"I wouldn't want my anarchist friends to be in charge of a nuclear power station": David Harvey, anarchism, and tightly-coupled systems
An industry-specific response to David Harvey's popular claim that anarchists can neither run nor combat 'tightly-coupled systems', specifically nuclear power plants and air-traffic control. This paper is examines the the former and critiques Harvey's understanding of how such systems meet anarchist theory and practice, arguing that hierarchy does not make such systems safer or more efficient - quite the contrary.
The big problems arise, however, when you seek and try to ask yourself the question how can the international division of labour be so orchestrated so that all of us have enough to eat and reasonable material need are met and that - right now that is organized, of course, partially through command and control structures of corporate capital and partly through market engagements and when you
Its happening all across America - rural landowners waking up to find a lucrative offer from an energy company wanting to lease their property. The reason? The company hopes to tap into a reservoir dubbed the ""Saudi Arabia of natural gas."" Halliburton developed a way to get the gas out of the ground - a hydraulic drilling process called ""fracking""- and suddenly America finds itself on the precipice of becoming an energy superpower.
The largest domestic natural gas drilling boom in history has swept across the United States. The Halliburton-developed drilling technology of "fracking" or hydraulic fracturing has unlocked a "Saudia Arabia of natural gas" just beneath us. But is fracking safe?
4000 anti-nuclear protesters defied a police ban and marched along the coastline towards the KNPP nuclear power plant in Tamil Nadu. Without provocation, the police started battering people with sticks, firing rubber bullets and tear gas, and chased many people into the sea.
The police confiscated or damaged cameras, and assaulted several journalists who had been covering events.
The great privatisation swindle has meant that we are indirectly paying twice for some services. Successive governments has trousered trillions from the legalised thievery that was made popular by 'that woman'. Where has my money gone, and can I have it back please?
The issue of privatisation is a contentious issue for many. I constantly ask myself why I want the state to control a variety of services when I actually want to abolish the state. For me the answer is two-fold. Firstly, the society that I want to see is not about to arrive any time soon, although you never known.
In this bitterly sardonic “imaginary interview” written in 1986 at the crest of the anti-nuclear protest movement in Germany, Günther Anders—best known in the United States for his 1961 book about the atomic bombing of Hiroshima (Burning Conscience)—explains his rejection of pacifism and dogmatic non-violence under the permanent “State of Emergency” of the nuclear age, ridiculing the theatrical protest tactics (“happenings”) of the anti-nuclear movement of the 1980s, evoking the right to self-defense as enshrined in international and ecclesiastical law and comparing today’s political and military leaders to those whose crimes led to the 60 million dead of WW2.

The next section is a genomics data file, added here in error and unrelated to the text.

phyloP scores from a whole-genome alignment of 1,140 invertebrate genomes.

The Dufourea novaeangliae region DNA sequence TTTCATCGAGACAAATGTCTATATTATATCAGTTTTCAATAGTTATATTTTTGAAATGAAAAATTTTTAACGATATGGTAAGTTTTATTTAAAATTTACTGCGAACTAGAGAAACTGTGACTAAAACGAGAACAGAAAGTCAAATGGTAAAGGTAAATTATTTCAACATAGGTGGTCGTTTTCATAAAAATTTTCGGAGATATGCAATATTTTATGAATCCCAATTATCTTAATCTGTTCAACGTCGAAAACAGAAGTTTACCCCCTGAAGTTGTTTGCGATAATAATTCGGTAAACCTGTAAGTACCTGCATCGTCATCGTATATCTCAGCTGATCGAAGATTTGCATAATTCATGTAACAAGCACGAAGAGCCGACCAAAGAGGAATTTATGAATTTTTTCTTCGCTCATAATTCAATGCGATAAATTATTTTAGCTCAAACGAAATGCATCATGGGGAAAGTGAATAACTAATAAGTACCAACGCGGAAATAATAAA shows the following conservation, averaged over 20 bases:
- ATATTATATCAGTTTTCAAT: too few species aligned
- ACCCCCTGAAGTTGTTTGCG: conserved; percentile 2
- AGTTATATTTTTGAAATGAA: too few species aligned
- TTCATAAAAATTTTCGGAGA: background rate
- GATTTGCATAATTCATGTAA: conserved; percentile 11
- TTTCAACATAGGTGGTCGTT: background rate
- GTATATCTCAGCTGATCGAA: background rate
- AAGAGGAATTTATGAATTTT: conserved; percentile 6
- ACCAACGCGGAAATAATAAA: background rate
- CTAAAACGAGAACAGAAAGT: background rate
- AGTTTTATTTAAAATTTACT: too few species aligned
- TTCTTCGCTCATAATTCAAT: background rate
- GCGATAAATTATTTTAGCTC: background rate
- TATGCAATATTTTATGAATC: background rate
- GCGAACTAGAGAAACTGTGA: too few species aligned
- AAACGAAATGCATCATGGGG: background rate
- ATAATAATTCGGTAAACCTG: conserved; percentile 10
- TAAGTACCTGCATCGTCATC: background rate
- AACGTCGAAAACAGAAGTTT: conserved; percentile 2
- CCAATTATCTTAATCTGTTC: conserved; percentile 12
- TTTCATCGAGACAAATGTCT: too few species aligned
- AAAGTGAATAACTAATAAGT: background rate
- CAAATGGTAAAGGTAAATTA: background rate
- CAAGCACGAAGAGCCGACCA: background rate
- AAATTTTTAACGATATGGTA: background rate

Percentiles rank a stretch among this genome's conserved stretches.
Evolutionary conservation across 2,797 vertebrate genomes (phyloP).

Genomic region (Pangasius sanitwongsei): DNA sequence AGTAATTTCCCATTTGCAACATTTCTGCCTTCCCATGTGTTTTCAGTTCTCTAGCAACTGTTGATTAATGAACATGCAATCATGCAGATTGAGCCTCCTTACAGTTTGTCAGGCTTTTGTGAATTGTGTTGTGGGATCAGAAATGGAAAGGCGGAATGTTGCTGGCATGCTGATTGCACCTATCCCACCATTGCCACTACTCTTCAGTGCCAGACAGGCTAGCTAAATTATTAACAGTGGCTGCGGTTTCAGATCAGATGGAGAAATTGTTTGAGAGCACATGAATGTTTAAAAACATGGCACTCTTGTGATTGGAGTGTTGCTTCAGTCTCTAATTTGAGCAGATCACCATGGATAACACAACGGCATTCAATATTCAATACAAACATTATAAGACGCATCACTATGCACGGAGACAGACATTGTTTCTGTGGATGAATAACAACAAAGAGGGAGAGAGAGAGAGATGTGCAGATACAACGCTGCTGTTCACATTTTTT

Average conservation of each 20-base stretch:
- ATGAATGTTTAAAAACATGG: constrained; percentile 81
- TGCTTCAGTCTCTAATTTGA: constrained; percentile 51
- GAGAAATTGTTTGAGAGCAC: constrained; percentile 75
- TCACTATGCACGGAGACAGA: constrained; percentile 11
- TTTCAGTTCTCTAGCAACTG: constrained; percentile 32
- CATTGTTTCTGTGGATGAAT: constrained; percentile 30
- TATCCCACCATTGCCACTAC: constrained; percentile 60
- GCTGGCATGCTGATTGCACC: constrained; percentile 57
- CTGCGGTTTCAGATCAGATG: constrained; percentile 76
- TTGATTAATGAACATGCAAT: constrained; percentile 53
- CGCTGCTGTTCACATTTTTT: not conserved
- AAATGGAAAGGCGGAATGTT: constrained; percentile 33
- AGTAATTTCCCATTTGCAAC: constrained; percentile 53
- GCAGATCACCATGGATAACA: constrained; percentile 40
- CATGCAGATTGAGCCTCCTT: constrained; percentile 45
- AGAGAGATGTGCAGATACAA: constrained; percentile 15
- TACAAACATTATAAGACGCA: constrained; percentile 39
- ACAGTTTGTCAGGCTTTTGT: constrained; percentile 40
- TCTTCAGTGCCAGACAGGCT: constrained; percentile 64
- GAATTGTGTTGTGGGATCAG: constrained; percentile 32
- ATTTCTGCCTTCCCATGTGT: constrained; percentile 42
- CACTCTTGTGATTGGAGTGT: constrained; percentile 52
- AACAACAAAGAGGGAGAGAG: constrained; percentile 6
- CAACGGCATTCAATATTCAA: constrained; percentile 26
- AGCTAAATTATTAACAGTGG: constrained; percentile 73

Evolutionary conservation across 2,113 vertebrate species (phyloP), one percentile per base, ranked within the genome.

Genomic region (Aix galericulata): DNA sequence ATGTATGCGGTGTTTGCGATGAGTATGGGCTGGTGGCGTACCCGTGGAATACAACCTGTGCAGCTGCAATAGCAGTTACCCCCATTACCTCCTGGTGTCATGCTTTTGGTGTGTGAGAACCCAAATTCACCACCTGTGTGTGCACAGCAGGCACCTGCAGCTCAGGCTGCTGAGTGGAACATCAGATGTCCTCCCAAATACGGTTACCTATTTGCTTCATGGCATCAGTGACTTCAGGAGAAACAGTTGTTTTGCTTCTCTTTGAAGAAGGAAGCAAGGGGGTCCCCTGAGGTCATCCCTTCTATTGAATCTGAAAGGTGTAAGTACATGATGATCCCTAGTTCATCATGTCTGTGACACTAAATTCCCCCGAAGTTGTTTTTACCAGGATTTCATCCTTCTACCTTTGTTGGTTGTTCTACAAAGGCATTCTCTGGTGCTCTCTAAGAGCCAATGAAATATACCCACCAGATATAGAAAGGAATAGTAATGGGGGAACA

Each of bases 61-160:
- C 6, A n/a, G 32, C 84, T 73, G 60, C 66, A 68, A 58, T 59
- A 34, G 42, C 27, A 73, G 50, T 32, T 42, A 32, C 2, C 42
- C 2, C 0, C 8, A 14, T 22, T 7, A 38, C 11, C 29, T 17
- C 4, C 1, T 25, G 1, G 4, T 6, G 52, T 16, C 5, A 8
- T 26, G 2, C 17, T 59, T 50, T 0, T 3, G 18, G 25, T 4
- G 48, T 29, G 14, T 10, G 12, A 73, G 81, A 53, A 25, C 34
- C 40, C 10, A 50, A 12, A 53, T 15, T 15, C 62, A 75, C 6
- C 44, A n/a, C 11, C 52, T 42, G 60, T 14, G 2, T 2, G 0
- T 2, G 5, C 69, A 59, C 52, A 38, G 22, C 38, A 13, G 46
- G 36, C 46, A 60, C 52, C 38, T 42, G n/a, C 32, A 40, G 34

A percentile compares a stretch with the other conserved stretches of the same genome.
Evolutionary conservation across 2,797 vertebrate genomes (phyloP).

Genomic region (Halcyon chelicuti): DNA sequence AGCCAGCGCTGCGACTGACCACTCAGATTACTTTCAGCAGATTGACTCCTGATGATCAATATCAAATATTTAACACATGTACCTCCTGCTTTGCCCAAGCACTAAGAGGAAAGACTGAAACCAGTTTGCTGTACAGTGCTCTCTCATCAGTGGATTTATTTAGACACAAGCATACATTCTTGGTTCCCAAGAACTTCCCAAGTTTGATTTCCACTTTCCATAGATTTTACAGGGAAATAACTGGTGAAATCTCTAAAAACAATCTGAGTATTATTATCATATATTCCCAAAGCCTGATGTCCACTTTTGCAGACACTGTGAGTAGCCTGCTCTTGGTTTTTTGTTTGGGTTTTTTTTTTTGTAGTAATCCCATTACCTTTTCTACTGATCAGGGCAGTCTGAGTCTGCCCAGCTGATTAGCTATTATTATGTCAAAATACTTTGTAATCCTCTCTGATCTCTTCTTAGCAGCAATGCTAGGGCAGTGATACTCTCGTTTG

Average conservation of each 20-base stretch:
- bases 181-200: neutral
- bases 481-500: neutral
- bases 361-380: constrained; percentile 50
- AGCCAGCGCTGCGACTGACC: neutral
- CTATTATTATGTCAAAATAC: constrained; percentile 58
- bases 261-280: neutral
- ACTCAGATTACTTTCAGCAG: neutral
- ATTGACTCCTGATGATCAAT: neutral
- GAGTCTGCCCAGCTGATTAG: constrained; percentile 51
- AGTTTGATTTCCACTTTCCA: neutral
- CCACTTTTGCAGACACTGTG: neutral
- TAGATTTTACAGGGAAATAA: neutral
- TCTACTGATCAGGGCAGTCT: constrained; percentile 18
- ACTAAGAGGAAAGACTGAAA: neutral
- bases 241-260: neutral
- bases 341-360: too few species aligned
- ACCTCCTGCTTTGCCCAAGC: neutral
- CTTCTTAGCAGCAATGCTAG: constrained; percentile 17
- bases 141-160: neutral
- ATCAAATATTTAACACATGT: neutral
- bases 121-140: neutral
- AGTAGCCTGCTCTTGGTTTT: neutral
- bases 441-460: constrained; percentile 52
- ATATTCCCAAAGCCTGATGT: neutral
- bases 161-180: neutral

State of Emergency and Self-Defense: An Imaginary Interview with Günther Anders – Günther Anders
1. The End of Pacifism
Imaginary Interviewer (Int): We heard a rumor that you object to being called a “pacifist”. I am sure you will understand that we are disturbed and even shocked by this rumor.
In this text written in 1986 in the wake of the Chernobyl disaster, Jean-Pierre Baudet defines nuclear power as “the logical result of the theoretical-practical aberration based on the dispossession of men...reduced to the status of mere economic subjects”, and discusses certain features it has in common with commodity society, such as its basis in separation and secrecy, its “blind indifference” regarding the survival of its protagonists and its “hostility towards man” as it decrees “a permanent state of emergency” and wages “the real total war about which the madmen of the past could only dream” against its “inadequate” human “prop”.
Nuclear Energy as the Continuation of War by Other Means – Jean-Pierre Baudet
“Do you tremble, skeleton? You would tremble even more if you knew where I am taking you.” (Turenne)
“Ubi solitudinem faciunt, pacem appellant.” (Tacitus)
“My soldiers would be perfect if they did not have families and homes.” (Napoleon Bonaparte)
A report released this week by the Associated Press detailed extensive Tritium leaks at Nuclear Power facilities across the U.S., bolstering some critic’s arguments that Nuclear power is not a viable means of providing safe, sustainable energy.
Tritium – an isotope of hydrogen – is not dangerous to humans externally, but is a radiation hazard when inhaled, ingested via food or water, or absorbed through the skin.
The report found that leaks of the radioactive substance were discovered at a staggering 75% of U.S. commercial nuclear power sites, in many cases leaking into nearby groundwater through corroded and I’ll maintained pipes.
Address to those who would rather abolish harmful phenomena than manage them - Encyclopedie des Nuisances
An essay proclaiming the pivotal role of "harmful phenomena"--broadly defined to include everything from nuclear meltdowns to the construction of a superhighway--in the resurgence of a movement of "anti-economic and anti-statist emancipation", and warning against reformist "ecologism" as "the principle agent of censorship of the social critique latent in the struggle against harmful phenomena".
Address to Those Who Would Rather Abolish Harmful Phenomena than Manage Them - Encyclopédie des Nuisances